Sophiatown is Gone! (Miriam Makeba)
Topic: In what ways did black South Africans oppose the Apartheid regime?
Music was a powerful tool of social protest in Apartheid South Africa, with songs like "Beware, Verwoerd!" catchy and menacing in equal measure. Of those songs, perhaps the best that was sung in English is this one by Miriam Makeba, commemorating the forced removal of a vibrant black community in the 1950s into a soulless suburb named 'Meadowlands' ("Sweet Sophia is gone forever!"). Makeba herself left South Africa in the 1960s, where she became an outspoken critic of the Apartheid regime and was briefly married to the US civil rights campaigner Stokely Carmichael. During that time she also recorded some wonderful songs that are a perennial favourite as background music in my lessons, including "The Click Song" and "Pata Pata".
Revolution (The Beatles)
Topic: How justified were Chairman Mao's policies for China?
This is one of the rare forays of the Fab Four into political commentary (with the exception of 'Taxman' by George Harrison - "Let me tell you how it will be / There's one for you, nineteen for me...Ha,ha Mr. Wilson, Haha, Mr Heath!"), this classic rocker reflects John Lennon's ambivalence about violent revolution in the line "When you talk about destruction / Don't you know that you can count me out...in...". Lennon himself later said that this was one of the few songs he'd like to be able to change the lyrics to. The line he regretted was "If you go carrying pictures of Chairman Mao, you ain't gonna make it with anyone anyhow" - Lennon had changed his mind by 1972, saying "I should have never put that in about Chairman Mao". Students studying Mao's rule of China could form their own research this in more detail to determine what their position on the communist leader is.
On the theme of revolution, Children of the Revolution by T. Rex is one I use when teaching the industrial revolution (as my students are, for those lessons at least 'Children of the Revolution'!)
Feel Like I'm Fixin' to Die Rag (Country Joe and The Fish)
Topic: Why did the Vietnam War become so unpopular in the USA?
There is a breathtaking number of songs written in protest against the Vietnam War, many of them absolutely superb: for example, "Ohio" by Neil Young (about the Kent State University shootings), "Eve of Destruction" by Barry McGuire, For What it's Worth by Buffalo Springfield, and Rooster by Alice in Chains. However, my all-time favourite has to be this song by Country Joe and the Fish, recorded at the Woodstock Festival in 1969. It is peerless as an expression of wry student attitudes at the prospect of fighting in Asia ("Put down your books, and pick up a gun, it's gonna be a whole lotta fun"), especially when married to the jaunty tune which sticks in your head from the moment you hear it for the first time ("And it's 1, 2, 3, What are we fighting for? / Don't ask me I don't give a damn / The next stop is Vietnam! / And it's 5, 6, 7, Open up the pearly gates / Oh, there ain't no time to wonder why / Whoopee! We're all gonna die!").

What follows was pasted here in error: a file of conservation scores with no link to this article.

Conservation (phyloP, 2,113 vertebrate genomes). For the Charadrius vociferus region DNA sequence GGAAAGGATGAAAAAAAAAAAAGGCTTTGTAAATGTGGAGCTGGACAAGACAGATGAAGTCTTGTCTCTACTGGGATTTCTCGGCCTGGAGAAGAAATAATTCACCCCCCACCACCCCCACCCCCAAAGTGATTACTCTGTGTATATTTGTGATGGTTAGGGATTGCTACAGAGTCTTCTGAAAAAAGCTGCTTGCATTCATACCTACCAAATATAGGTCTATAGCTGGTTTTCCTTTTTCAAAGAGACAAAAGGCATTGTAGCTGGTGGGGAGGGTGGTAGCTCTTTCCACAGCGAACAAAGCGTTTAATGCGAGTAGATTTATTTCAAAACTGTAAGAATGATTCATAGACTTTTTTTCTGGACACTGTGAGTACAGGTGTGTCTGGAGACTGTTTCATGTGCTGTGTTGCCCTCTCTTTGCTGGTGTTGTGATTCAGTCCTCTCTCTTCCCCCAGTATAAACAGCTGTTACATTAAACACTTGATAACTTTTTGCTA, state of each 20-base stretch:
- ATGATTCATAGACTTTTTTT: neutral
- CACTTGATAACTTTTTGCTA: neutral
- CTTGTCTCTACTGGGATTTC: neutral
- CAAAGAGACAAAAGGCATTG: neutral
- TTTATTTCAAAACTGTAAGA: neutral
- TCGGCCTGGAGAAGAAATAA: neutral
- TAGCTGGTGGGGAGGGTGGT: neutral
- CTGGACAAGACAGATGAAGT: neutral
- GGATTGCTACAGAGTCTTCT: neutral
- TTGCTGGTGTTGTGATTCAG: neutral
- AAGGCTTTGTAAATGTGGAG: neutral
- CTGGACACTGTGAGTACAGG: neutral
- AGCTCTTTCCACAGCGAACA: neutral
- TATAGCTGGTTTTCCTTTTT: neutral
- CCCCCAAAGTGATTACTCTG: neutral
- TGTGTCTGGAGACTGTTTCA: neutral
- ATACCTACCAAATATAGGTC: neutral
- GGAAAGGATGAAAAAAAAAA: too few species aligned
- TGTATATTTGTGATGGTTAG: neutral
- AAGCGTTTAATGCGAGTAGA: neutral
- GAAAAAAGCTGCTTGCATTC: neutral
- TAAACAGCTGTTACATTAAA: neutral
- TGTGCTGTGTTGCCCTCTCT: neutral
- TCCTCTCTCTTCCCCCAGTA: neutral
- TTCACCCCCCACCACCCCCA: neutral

Sweet Home Alabama (Lynyrd Skynyrd)
Topic: How and why were the Northern and Southern states of the USA so divided?
This song was famously written as a riposte to
Neil Young's "Southern Man" ("Southern change gonna come at last / Now your crosses are burning fast"). "Sweet Home Alabama" is a proud and defiant celebration of the "Dixie" way of life ("I hope Neil Young will remember / A southern man don't need him around anyhow...Watergate does not bother me - does your conscience trouble you?"). When Skynyrd performed live, they did so with a giant Confederate Flag behind them.
Political Science (Randy Newman)
Topic: What impact did the Vietnam War have upon American society?
Randy Newman is a songwriter of exceptional lyrical ability and does not shy away from historical and political topics ("Dayton Ohio 1903", "The Great Nations of Europe" - and most recently 'Putin' by Randy Newman). This particular song was written in 1972 when Americans were beset with angst about the almost universal condemnation that they were experiencing about Vietnam. Laden with Newman's characteristic irony (which students don't always pick up on!), it considers the benefits of the USA unleashing nuclear holocaust in order to clear the world of all its enemies: "No-one likes us / I don't know why / we may not be perfect, but heaven knows we try / All around, even our old friends put us down / Let's drop the big one / And see what happens..." After listening to the song it's worth asking the students if they find his voice familiar. Invariably they do, but will struggle to recall where they have heard it before. The answer is that he recorded all the songs for the movie Toy Story ("You've got a friend in me" etc).